The recent fraud alerts at Starwood and Marriot has brought payment security for business travellers into sharp focus...
The cloning and fraudulent use of company or personal payment cards can cost thousands of pounds, take a long time to resolve and can have a negative impact on credit ratings.
There is an equal cost to Travel Management Companies - a breach means they have to contact all future bookings and change the cards, which is time consuming and doesn’t work 100% of the time, and which brings an increase of customer disappointments (and support calls) for up to a year in the future.
Much of this can be put down to the fragmented distribution model of the world’s hotels. This presents opportunities to fraudsters for attack from direct fraud – i.e. the reuse of card details if compromised or more indirect fraud attacks based on spoof offers from the hotels themselves.
So, what can the business traveller or business travel buyer do to avoid falling victim to fraud?
- Make sure your IT is secure – How safe is your IT network? Is it free from Trojans or bots looking to skim card information? With today’s bring-your-own-device approach to business, company IT networks are constantly having to deal with unfamiliar devices and multiple log-ins. Keeping it safe is a challenge, but without this security, your network and payment details are at risk.
- Keep your wits about you – Fraudsters will email fake offers from hotels to tempt you to part with your payment details. So check every email carefully. Is anything amiss? Is the grammar correct? Does it look authentic? If it looks too good to be true, it probably is. This is especially applicable to the traveller and business travel buyer.
- Avoid lodge cards where possible – They are out of date, they are insecure and they are open to fraud and misuse. Business travel buyers need to stop using them. Unusual and multiple spending patterns, a key indicator of fraud, are hard to detect on lodge cards and industry reliance on them is playing right into the hands of criminals.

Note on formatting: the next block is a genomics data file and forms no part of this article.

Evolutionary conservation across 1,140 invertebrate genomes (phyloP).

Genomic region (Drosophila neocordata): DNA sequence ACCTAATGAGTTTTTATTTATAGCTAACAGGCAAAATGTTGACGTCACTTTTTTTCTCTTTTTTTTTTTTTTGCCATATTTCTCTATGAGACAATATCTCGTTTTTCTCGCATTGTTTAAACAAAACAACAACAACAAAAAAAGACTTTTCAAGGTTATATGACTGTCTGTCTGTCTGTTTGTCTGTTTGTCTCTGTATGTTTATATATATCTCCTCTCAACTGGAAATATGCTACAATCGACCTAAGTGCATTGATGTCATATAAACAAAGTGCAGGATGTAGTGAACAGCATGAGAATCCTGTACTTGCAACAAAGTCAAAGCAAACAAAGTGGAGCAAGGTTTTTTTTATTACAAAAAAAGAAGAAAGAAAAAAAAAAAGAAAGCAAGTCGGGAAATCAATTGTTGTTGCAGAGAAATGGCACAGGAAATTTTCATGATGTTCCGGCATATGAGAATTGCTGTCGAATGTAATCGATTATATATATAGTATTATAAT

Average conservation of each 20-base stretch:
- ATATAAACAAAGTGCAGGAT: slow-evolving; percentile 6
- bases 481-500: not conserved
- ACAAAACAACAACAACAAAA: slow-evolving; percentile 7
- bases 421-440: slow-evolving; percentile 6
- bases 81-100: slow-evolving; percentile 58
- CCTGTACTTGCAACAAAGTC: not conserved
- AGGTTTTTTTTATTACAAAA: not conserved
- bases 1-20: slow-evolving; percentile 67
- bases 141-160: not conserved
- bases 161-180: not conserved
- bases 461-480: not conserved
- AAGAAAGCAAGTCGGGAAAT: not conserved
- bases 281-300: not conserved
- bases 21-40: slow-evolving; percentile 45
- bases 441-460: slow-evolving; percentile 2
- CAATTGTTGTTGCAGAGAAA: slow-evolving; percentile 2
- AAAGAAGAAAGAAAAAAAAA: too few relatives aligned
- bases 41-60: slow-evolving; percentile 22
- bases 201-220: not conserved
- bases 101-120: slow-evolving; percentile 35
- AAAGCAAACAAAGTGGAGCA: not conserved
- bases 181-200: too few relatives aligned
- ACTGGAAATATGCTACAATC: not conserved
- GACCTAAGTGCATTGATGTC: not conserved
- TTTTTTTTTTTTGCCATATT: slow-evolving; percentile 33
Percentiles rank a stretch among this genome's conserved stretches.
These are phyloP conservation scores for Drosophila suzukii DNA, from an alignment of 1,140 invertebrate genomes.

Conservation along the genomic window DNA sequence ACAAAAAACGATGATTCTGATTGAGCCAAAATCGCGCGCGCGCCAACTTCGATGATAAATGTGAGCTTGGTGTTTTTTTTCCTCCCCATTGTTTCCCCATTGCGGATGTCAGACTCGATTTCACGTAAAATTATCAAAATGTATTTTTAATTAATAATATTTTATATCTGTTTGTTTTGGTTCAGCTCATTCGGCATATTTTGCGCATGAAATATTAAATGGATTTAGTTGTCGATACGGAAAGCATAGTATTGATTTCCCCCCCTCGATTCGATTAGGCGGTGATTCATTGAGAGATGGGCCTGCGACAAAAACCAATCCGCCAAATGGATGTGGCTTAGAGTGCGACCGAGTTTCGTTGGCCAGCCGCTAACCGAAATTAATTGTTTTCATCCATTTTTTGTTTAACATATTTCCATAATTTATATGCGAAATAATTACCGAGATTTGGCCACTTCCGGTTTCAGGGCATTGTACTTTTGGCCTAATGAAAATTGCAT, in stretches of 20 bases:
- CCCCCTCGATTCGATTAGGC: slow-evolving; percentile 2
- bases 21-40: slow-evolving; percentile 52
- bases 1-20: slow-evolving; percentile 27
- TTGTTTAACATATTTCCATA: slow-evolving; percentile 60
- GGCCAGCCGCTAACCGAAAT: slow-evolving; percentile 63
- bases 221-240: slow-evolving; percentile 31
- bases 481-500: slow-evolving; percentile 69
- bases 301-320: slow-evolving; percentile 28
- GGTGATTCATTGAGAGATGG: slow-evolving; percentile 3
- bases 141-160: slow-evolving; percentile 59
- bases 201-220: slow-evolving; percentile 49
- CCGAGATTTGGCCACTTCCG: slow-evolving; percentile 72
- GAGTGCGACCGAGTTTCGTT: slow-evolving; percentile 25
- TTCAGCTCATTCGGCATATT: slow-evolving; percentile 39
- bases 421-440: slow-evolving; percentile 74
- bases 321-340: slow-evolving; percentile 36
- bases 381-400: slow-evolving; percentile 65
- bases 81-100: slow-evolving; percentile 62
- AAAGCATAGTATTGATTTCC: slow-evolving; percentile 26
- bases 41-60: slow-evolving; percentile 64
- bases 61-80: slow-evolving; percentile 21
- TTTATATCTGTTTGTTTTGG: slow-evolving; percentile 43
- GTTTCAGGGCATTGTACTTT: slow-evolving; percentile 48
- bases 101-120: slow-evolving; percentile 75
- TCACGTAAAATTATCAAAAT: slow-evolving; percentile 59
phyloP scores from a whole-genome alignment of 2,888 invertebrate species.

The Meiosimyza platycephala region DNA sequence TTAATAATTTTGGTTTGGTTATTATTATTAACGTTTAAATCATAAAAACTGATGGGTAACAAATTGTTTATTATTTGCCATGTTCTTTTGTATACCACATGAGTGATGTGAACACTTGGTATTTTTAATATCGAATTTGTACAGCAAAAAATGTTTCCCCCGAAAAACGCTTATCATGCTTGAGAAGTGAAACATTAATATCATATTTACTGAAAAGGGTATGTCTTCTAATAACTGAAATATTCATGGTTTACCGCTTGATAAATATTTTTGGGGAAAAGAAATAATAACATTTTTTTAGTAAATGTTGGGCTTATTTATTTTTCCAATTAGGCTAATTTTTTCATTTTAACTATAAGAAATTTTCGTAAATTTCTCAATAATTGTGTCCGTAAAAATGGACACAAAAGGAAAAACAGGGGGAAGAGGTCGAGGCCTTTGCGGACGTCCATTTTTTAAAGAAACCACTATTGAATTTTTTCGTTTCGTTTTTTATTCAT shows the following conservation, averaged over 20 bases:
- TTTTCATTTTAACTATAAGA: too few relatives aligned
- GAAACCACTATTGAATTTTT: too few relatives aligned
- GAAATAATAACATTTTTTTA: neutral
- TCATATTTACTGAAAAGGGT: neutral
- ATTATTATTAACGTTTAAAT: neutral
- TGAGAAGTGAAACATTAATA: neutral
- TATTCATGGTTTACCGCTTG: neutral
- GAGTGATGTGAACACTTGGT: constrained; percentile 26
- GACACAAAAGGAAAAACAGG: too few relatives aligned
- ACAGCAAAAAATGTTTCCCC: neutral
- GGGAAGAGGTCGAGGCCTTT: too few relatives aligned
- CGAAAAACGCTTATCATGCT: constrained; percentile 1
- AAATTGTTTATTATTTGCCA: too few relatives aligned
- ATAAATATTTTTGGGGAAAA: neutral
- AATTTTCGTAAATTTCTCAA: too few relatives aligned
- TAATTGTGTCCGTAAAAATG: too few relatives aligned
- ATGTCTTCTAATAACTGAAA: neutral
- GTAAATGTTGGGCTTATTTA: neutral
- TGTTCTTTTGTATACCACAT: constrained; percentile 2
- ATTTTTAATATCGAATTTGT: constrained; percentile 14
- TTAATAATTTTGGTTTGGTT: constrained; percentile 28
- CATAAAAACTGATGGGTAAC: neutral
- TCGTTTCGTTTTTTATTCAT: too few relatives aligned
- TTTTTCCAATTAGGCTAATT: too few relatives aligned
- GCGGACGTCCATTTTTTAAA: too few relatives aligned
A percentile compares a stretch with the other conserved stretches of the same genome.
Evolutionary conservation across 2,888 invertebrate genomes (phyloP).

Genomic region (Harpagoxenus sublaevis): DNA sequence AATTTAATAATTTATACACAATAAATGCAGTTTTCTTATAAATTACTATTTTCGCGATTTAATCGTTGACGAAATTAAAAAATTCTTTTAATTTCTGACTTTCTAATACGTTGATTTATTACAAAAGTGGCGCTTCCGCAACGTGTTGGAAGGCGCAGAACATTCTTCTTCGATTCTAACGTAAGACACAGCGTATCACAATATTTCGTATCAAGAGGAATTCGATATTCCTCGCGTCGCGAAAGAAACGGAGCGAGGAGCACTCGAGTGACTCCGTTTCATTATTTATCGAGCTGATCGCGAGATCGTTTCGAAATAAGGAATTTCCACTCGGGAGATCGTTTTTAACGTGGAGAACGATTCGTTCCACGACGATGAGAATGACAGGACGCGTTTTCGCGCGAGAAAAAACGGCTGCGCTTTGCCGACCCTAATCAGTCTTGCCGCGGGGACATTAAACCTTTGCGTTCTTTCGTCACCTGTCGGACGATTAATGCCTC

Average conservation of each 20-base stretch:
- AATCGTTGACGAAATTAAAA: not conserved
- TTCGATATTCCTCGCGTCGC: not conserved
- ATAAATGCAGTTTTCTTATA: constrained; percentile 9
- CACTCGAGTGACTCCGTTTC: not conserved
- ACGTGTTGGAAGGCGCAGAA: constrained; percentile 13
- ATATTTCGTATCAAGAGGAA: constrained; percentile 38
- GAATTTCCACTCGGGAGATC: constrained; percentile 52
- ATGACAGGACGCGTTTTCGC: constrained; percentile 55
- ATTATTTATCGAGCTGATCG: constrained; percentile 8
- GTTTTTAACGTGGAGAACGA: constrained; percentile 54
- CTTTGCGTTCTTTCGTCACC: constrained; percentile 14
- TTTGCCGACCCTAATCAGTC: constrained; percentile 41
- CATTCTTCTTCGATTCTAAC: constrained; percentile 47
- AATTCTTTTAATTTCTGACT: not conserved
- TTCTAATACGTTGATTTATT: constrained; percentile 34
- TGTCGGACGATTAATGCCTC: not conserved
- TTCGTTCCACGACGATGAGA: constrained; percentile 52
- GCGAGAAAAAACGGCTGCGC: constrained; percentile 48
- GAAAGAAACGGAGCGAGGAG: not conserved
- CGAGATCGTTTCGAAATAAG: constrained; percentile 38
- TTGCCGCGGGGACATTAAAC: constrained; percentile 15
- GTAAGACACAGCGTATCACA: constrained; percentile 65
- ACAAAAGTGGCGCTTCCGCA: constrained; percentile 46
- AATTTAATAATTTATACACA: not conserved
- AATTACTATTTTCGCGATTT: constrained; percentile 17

- Consider using virtual card numbers – Single use card numbers for purchasing hotel accommodation are safer and more secure and should be considered by business travel buyers. They protect companies and their travellers from this type of attack as cards cannot be reused if compromised and there is no personal traveller data for the fraudsters to pick up on. And, they have no intrinsic value that can be exploited.
- Check your account for unusual activity – There are tell-tale signs of potential fraud that everyone should be aware of. For example, when fraudsters have cloned a card, they will try small purchases before going for the big spend. So, check daily for iTunes similar payments for less than a pound. This is a sure fire sign that your card has been cloned and money is about to be taken from your account. Whether it’s a corporate account or your own personal account you book travel through, keep an eye on it.
Through a mixture of personal responsibility and awareness and the business travel industry taking fraud seriously, this is a fight that can be won.
But fraudsters are nothing if not clever and so we will have to work together, as an industry, to keep up with new scams and dangers. 2016 will see even more data breaches and while these have as yet to have an impact on consumer ecommerce confidence, it is only a matter of time.
We don’t want to go back to booking by telephone or letter, so we had better make sure that our systems are secure.
Simon Barker is the co-founder and chief executive of Conferma. Prior to establishing Conferma in 2004, Simon accumulated vast experience of the business travel industry during 18 years as managing director of NIS Travel Management Solutions. Barker’s industry experience spans many disciplines and his particular interests lie in emerging technologies, settlement and distribution.